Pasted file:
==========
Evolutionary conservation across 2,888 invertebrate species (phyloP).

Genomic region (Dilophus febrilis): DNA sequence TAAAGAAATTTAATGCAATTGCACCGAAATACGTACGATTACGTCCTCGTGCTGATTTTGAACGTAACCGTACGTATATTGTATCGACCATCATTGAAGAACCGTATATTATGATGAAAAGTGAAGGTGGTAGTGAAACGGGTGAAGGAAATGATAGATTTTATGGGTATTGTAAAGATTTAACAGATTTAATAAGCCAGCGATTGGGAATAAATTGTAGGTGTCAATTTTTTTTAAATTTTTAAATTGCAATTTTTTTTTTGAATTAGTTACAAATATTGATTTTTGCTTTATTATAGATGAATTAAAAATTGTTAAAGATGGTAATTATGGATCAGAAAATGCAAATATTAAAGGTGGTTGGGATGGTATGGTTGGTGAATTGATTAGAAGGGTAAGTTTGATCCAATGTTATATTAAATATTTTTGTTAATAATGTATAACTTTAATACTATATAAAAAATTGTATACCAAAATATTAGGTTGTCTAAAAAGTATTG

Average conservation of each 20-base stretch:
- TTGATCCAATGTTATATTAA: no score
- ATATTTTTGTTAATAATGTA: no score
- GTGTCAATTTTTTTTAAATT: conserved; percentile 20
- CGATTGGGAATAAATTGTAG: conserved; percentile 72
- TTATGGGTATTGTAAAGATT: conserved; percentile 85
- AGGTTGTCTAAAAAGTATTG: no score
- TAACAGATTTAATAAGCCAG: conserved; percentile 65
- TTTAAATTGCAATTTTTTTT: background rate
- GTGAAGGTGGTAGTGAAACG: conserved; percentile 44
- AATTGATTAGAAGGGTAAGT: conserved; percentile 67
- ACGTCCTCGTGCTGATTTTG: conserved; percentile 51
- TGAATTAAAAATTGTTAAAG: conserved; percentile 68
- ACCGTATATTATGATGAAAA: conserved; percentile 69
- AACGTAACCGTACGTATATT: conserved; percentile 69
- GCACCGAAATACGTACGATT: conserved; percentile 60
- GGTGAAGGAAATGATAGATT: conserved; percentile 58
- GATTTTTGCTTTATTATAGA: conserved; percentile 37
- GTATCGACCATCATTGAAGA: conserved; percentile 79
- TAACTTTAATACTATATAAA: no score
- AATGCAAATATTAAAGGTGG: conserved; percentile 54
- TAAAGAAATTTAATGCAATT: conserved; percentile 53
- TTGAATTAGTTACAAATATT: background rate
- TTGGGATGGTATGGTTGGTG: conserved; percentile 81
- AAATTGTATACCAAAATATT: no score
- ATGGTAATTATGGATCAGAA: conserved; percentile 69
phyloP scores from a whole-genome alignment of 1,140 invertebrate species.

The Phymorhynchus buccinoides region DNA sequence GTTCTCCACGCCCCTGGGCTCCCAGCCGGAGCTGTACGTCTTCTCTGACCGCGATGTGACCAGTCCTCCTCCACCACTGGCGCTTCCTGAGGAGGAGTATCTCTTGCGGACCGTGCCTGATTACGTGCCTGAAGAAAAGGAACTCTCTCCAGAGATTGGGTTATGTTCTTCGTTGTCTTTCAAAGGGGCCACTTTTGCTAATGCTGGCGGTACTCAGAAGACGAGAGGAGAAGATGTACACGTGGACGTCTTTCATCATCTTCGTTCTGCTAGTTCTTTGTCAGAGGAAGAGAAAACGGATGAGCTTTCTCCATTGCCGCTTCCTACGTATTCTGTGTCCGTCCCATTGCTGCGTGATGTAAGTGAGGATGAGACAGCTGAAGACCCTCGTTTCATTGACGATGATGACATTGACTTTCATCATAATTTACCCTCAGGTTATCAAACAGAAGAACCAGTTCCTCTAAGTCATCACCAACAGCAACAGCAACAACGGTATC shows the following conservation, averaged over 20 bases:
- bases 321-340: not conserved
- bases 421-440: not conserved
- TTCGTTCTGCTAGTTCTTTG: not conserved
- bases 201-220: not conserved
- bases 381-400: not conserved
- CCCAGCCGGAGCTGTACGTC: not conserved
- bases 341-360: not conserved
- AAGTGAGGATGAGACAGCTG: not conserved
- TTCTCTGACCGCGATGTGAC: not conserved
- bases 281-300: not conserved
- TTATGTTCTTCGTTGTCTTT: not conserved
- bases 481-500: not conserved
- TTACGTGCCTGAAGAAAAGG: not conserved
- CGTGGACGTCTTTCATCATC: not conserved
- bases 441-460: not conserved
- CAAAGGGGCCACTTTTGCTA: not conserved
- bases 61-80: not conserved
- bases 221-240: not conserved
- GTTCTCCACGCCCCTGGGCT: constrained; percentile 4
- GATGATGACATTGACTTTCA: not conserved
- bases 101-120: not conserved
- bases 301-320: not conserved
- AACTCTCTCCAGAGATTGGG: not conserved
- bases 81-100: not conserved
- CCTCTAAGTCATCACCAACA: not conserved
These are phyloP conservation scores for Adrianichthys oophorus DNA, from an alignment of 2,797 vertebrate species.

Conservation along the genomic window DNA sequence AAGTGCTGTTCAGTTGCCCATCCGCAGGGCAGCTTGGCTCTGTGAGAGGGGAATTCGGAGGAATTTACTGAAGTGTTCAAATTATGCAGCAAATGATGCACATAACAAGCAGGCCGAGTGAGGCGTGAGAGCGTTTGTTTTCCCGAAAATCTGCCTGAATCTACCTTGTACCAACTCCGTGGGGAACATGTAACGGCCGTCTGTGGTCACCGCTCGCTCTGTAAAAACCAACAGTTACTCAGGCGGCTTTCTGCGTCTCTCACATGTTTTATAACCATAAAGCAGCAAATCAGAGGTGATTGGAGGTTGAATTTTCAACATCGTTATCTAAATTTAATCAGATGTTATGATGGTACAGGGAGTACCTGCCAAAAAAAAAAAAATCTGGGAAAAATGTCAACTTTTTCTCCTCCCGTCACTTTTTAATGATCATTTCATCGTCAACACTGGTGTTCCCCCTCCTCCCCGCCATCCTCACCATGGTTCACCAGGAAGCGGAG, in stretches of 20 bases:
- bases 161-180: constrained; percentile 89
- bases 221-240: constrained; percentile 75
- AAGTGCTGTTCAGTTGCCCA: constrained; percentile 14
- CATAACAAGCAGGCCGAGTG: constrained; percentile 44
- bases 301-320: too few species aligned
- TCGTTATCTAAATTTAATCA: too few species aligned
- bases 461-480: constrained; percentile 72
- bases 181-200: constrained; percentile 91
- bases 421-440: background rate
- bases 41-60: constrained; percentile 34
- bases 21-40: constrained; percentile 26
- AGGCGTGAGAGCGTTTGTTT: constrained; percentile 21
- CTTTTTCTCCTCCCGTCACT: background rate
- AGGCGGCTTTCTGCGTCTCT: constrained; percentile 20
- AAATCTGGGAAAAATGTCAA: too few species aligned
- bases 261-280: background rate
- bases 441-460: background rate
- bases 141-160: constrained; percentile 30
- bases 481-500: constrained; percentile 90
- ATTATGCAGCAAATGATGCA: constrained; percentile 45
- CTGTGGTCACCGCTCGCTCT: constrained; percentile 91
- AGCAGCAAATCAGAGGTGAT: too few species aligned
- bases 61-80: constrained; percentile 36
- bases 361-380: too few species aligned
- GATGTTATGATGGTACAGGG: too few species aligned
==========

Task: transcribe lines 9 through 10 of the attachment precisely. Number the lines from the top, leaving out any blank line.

- AGGTTGTCTAAAAAGTATTG: no score
- TAACAGATTTAATAAGCCAG: conserved; percentile 65